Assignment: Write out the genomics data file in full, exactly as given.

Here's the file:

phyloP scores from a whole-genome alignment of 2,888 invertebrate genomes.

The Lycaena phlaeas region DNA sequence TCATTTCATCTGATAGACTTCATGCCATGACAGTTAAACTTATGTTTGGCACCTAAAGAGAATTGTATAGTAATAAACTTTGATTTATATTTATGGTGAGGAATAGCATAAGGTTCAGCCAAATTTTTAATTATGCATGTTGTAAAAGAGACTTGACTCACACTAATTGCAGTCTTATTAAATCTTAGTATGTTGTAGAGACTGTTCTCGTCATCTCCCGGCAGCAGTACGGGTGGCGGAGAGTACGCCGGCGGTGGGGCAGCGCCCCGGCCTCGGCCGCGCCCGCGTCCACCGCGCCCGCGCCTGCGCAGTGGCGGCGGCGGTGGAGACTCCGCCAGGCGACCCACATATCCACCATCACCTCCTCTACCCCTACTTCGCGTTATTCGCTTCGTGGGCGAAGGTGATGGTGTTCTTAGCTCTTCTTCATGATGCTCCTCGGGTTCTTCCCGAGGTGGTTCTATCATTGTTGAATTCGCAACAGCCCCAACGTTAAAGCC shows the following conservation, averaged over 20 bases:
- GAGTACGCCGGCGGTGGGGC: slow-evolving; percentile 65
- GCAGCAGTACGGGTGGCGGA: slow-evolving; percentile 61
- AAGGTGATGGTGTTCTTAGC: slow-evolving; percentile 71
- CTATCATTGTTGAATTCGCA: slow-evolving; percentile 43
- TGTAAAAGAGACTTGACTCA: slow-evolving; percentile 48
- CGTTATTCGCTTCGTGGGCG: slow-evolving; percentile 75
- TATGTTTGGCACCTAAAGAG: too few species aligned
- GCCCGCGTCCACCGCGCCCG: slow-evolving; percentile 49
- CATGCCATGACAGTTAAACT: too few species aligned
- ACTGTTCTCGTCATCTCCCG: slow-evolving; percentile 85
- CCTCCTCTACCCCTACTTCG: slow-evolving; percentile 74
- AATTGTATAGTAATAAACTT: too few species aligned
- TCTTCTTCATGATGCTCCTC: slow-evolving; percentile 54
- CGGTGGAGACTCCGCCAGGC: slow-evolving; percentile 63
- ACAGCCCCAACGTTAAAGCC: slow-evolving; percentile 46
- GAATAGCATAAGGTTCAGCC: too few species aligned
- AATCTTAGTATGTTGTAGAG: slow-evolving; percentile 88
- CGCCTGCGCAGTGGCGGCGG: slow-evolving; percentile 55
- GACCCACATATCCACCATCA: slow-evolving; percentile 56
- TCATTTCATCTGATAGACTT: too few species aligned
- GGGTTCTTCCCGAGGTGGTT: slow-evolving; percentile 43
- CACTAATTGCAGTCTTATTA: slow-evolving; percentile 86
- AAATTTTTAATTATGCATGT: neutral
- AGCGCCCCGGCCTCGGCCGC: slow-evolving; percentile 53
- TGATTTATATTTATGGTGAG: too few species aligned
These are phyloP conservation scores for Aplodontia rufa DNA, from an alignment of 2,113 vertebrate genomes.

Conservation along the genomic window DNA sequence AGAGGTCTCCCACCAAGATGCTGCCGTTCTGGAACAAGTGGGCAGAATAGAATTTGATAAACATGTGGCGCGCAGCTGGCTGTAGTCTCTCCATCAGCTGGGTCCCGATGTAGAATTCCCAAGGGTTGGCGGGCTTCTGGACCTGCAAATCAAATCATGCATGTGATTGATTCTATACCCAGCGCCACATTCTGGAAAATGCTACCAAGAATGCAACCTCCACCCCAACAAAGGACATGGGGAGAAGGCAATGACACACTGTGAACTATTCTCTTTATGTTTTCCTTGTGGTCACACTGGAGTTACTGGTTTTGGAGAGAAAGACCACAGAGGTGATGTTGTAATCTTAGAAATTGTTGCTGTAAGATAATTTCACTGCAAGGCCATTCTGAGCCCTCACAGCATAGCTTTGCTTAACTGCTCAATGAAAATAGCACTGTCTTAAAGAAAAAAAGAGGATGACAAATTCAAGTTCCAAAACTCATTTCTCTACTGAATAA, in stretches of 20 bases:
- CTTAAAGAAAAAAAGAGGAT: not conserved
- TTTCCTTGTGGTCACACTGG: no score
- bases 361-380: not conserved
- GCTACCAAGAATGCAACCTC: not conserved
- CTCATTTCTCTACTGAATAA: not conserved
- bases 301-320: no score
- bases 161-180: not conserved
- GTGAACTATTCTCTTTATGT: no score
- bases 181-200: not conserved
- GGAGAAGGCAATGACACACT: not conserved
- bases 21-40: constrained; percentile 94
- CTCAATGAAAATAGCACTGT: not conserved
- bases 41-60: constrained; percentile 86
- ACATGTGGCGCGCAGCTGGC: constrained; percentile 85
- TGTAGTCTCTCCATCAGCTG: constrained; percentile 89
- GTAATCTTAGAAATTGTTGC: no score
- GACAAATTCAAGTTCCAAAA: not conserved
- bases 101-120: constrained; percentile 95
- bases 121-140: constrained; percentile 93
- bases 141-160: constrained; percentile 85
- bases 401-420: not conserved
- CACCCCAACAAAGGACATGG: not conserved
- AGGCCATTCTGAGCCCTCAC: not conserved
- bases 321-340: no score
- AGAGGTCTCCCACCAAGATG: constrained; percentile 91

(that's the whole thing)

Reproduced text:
phyloP scores from a whole-genome alignment of 2,888 invertebrate genomes.

The Lycaena phlaeas region DNA sequence TCATTTCATCTGATAGACTTCATGCCATGACAGTTAAACTTATGTTTGGCACCTAAAGAGAATTGTATAGTAATAAACTTTGATTTATATTTATGGTGAGGAATAGCATAAGGTTCAGCCAAATTTTTAATTATGCATGTTGTAAAAGAGACTTGACTCACACTAATTGCAGTCTTATTAAATCTTAGTATGTTGTAGAGACTGTTCTCGTCATCTCCCGGCAGCAGTACGGGTGGCGGAGAGTACGCCGGCGGTGGGGCAGCGCCCCGGCCTCGGCCGCGCCCGCGTCCACCGCGCCCGCGCCTGCGCAGTGGCGGCGGCGGTGGAGACTCCGCCAGGCGACCCACATATCCACCATCACCTCCTCTACCCCTACTTCGCGTTATTCGCTTCGTGGGCGAAGGTGATGGTGTTCTTAGCTCTTCTTCATGATGCTCCTCGGGTTCTTCCCGAGGTGGTTCTATCATTGTTGAATTCGCAACAGCCCCAACGTTAAAGCC shows the following conservation, averaged over 20 bases:
- GAGTACGCCGGCGGTGGGGC: slow-evolving; percentile 65
- GCAGCAGTACGGGTGGCGGA: slow-evolving; percentile 61
- AAGGTGATGGTGTTCTTAGC: slow-evolving; percentile 71
- CTATCATTGTTGAATTCGCA: slow-evolving; percentile 43
- TGTAAAAGAGACTTGACTCA: slow-evolving; percentile 48
- CGTTATTCGCTTCGTGGGCG: slow-evolving; percentile 75
- TATGTTTGGCACCTAAAGAG: too few species aligned
- GCCCGCGTCCACCGCGCCCG: slow-evolving; percentile 49
- CATGCCATGACAGTTAAACT: too few species aligned
- ACTGTTCTCGTCATCTCCCG: slow-evolving; percentile 85
- CCTCCTCTACCCCTACTTCG: slow-evolving; percentile 74
- AATTGTATAGTAATAAACTT: too few species aligned
- TCTTCTTCATGATGCTCCTC: slow-evolving; percentile 54
- CGGTGGAGACTCCGCCAGGC: slow-evolving; percentile 63
- ACAGCCCCAACGTTAAAGCC: slow-evolving; percentile 46
- GAATAGCATAAGGTTCAGCC: too few species aligned
- AATCTTAGTATGTTGTAGAG: slow-evolving; percentile 88
- CGCCTGCGCAGTGGCGGCGG: slow-evolving; percentile 55
- GACCCACATATCCACCATCA: slow-evolving; percentile 56
- TCATTTCATCTGATAGACTT: too few species aligned
- GGGTTCTTCCCGAGGTGGTT: slow-evolving; percentile 43
- CACTAATTGCAGTCTTATTA: slow-evolving; percentile 86
- AAATTTTTAATTATGCATGT: neutral
- AGCGCCCCGGCCTCGGCCGC: slow-evolving; percentile 53
- TGATTTATATTTATGGTGAG: too few species aligned
These are phyloP conservation scores for Aplodontia rufa DNA, from an alignment of 2,113 vertebrate genomes.

Conservation along the genomic window DNA sequence AGAGGTCTCCCACCAAGATGCTGCCGTTCTGGAACAAGTGGGCAGAATAGAATTTGATAAACATGTGGCGCGCAGCTGGCTGTAGTCTCTCCATCAGCTGGGTCCCGATGTAGAATTCCCAAGGGTTGGCGGGCTTCTGGACCTGCAAATCAAATCATGCATGTGATTGATTCTATACCCAGCGCCACATTCTGGAAAATGCTACCAAGAATGCAACCTCCACCCCAACAAAGGACATGGGGAGAAGGCAATGACACACTGTGAACTATTCTCTTTATGTTTTCCTTGTGGTCACACTGGAGTTACTGGTTTTGGAGAGAAAGACCACAGAGGTGATGTTGTAATCTTAGAAATTGTTGCTGTAAGATAATTTCACTGCAAGGCCATTCTGAGCCCTCACAGCATAGCTTTGCTTAACTGCTCAATGAAAATAGCACTGTCTTAAAGAAAAAAAGAGGATGACAAATTCAAGTTCCAAAACTCATTTCTCTACTGAATAA, in stretches of 20 bases:
- CTTAAAGAAAAAAAGAGGAT: not conserved
- TTTCCTTGTGGTCACACTGG: no score
- bases 361-380: not conserved
- GCTACCAAGAATGCAACCTC: not conserved
- CTCATTTCTCTACTGAATAA: not conserved
- bases 301-320: no score
- bases 161-180: not conserved
- GTGAACTATTCTCTTTATGT: no score
- bases 181-200: not conserved
- GGAGAAGGCAATGACACACT: not conserved
- bases 21-40: constrained; percentile 94
- CTCAATGAAAATAGCACTGT: not conserved
- bases 41-60: constrained; percentile 86
- ACATGTGGCGCGCAGCTGGC: constrained; percentile 85
- TGTAGTCTCTCCATCAGCTG: constrained; percentile 89
- GTAATCTTAGAAATTGTTGC: no score
- GACAAATTCAAGTTCCAAAA: not conserved
- bases 101-120: constrained; percentile 95
- bases 121-140: constrained; percentile 93
- bases 141-160: constrained; percentile 85
- bases 401-420: not conserved
- CACCCCAACAAAGGACATGG: not conserved
- AGGCCATTCTGAGCCCTCAC: not conserved
- bases 321-340: no score
- AGAGGTCTCCCACCAAGATG: constrained; percentile 91